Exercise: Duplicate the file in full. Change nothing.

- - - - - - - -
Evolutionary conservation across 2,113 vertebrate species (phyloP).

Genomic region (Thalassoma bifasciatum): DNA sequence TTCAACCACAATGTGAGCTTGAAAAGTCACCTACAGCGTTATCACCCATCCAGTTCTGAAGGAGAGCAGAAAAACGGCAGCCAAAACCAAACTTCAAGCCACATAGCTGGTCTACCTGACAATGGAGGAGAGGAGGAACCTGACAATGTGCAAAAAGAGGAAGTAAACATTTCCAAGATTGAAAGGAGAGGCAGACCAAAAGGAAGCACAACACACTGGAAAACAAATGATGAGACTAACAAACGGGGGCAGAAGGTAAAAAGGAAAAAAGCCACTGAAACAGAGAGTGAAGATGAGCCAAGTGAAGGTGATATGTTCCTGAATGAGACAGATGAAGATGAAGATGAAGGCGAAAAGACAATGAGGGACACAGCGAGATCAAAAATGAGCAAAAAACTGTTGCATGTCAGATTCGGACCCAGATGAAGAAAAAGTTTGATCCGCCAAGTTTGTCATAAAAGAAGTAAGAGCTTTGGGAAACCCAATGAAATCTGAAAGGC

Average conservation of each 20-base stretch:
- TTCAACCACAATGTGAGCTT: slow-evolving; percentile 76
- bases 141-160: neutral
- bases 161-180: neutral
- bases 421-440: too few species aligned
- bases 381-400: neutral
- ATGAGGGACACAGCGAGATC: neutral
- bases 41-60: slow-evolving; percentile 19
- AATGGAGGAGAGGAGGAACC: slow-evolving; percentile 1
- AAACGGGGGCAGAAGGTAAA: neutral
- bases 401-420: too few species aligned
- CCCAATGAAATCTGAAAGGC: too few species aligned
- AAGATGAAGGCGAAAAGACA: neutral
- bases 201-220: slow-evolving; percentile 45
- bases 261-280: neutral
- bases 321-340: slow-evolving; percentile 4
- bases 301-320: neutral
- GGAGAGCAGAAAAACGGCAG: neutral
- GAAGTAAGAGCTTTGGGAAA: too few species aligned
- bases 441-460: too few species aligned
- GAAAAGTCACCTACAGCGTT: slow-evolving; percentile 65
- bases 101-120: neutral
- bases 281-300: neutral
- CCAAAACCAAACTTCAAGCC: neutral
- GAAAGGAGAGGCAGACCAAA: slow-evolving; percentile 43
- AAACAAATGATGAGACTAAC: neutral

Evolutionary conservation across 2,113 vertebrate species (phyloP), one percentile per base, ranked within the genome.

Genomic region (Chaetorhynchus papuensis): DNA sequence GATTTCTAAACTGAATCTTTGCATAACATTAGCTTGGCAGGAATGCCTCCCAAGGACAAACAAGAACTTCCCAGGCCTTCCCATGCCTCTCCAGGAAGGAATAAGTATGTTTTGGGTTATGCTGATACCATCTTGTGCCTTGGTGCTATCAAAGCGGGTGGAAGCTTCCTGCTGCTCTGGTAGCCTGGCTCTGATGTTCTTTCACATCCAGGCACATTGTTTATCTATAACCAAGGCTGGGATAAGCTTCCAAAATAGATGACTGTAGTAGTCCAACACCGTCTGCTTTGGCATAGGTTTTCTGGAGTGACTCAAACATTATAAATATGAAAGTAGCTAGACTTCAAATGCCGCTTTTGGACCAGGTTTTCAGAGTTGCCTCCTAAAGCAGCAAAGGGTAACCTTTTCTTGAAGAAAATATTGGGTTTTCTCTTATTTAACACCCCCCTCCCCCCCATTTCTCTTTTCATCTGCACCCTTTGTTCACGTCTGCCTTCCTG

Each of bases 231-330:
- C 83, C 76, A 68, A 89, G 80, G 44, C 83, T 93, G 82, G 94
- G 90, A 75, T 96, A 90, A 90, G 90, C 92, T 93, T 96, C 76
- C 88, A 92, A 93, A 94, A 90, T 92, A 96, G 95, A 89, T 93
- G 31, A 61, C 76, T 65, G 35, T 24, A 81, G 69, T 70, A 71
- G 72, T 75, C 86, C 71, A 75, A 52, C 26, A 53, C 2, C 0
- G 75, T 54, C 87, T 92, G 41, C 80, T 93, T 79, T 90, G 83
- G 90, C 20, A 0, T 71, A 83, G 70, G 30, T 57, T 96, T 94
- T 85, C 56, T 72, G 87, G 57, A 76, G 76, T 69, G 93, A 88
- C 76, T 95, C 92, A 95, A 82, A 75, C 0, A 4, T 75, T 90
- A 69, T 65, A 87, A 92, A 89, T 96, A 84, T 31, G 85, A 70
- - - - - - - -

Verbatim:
Evolutionary conservation across 2,113 vertebrate species (phyloP).

Genomic region (Thalassoma bifasciatum): DNA sequence TTCAACCACAATGTGAGCTTGAAAAGTCACCTACAGCGTTATCACCCATCCAGTTCTGAAGGAGAGCAGAAAAACGGCAGCCAAAACCAAACTTCAAGCCACATAGCTGGTCTACCTGACAATGGAGGAGAGGAGGAACCTGACAATGTGCAAAAAGAGGAAGTAAACATTTCCAAGATTGAAAGGAGAGGCAGACCAAAAGGAAGCACAACACACTGGAAAACAAATGATGAGACTAACAAACGGGGGCAGAAGGTAAAAAGGAAAAAAGCCACTGAAACAGAGAGTGAAGATGAGCCAAGTGAAGGTGATATGTTCCTGAATGAGACAGATGAAGATGAAGATGAAGGCGAAAAGACAATGAGGGACACAGCGAGATCAAAAATGAGCAAAAAACTGTTGCATGTCAGATTCGGACCCAGATGAAGAAAAAGTTTGATCCGCCAAGTTTGTCATAAAAGAAGTAAGAGCTTTGGGAAACCCAATGAAATCTGAAAGGC

Average conservation of each 20-base stretch:
- TTCAACCACAATGTGAGCTT: slow-evolving; percentile 76
- bases 141-160: neutral
- bases 161-180: neutral
- bases 421-440: too few species aligned
- bases 381-400: neutral
- ATGAGGGACACAGCGAGATC: neutral
- bases 41-60: slow-evolving; percentile 19
- AATGGAGGAGAGGAGGAACC: slow-evolving; percentile 1
- AAACGGGGGCAGAAGGTAAA: neutral
- bases 401-420: too few species aligned
- CCCAATGAAATCTGAAAGGC: too few species aligned
- AAGATGAAGGCGAAAAGACA: neutral
- bases 201-220: slow-evolving; percentile 45
- bases 261-280: neutral
- bases 321-340: slow-evolving; percentile 4
- bases 301-320: neutral
- GGAGAGCAGAAAAACGGCAG: neutral
- GAAGTAAGAGCTTTGGGAAA: too few species aligned
- bases 441-460: too few species aligned
- GAAAAGTCACCTACAGCGTT: slow-evolving; percentile 65
- bases 101-120: neutral
- bases 281-300: neutral
- CCAAAACCAAACTTCAAGCC: neutral
- GAAAGGAGAGGCAGACCAAA: slow-evolving; percentile 43
- AAACAAATGATGAGACTAAC: neutral

Evolutionary conservation across 2,113 vertebrate species (phyloP), one percentile per base, ranked within the genome.

Genomic region (Chaetorhynchus papuensis): DNA sequence GATTTCTAAACTGAATCTTTGCATAACATTAGCTTGGCAGGAATGCCTCCCAAGGACAAACAAGAACTTCCCAGGCCTTCCCATGCCTCTCCAGGAAGGAATAAGTATGTTTTGGGTTATGCTGATACCATCTTGTGCCTTGGTGCTATCAAAGCGGGTGGAAGCTTCCTGCTGCTCTGGTAGCCTGGCTCTGATGTTCTTTCACATCCAGGCACATTGTTTATCTATAACCAAGGCTGGGATAAGCTTCCAAAATAGATGACTGTAGTAGTCCAACACCGTCTGCTTTGGCATAGGTTTTCTGGAGTGACTCAAACATTATAAATATGAAAGTAGCTAGACTTCAAATGCCGCTTTTGGACCAGGTTTTCAGAGTTGCCTCCTAAAGCAGCAAAGGGTAACCTTTTCTTGAAGAAAATATTGGGTTTTCTCTTATTTAACACCCCCCTCCCCCCCATTTCTCTTTTCATCTGCACCCTTTGTTCACGTCTGCCTTCCTG

Each of bases 231-330:
- C 83, C 76, A 68, A 89, G 80, G 44, C 83, T 93, G 82, G 94
- G 90, A 75, T 96, A 90, A 90, G 90, C 92, T 93, T 96, C 76
- C 88, A 92, A 93, A 94, A 90, T 92, A 96, G 95, A 89, T 93
- G 31, A 61, C 76, T 65, G 35, T 24, A 81, G 69, T 70, A 71
- G 72, T 75, C 86, C 71, A 75, A 52, C 26, A 53, C 2, C 0
- G 75, T 54, C 87, T 92, G 41, C 80, T 93, T 79, T 90, G 83
- G 90, C 20, A 0, T 71, A 83, G 70, G 30, T 57, T 96, T 94
- T 85, C 56, T 72, G 87, G 57, A 76, G 76, T 69, G 93, A 88
- C 76, T 95, C 92, A 95, A 82, A 75, C 0, A 4, T 75, T 90
- A 69, T 65, A 87, A 92, A 89, T 96, A 84, T 31, G 85, A 70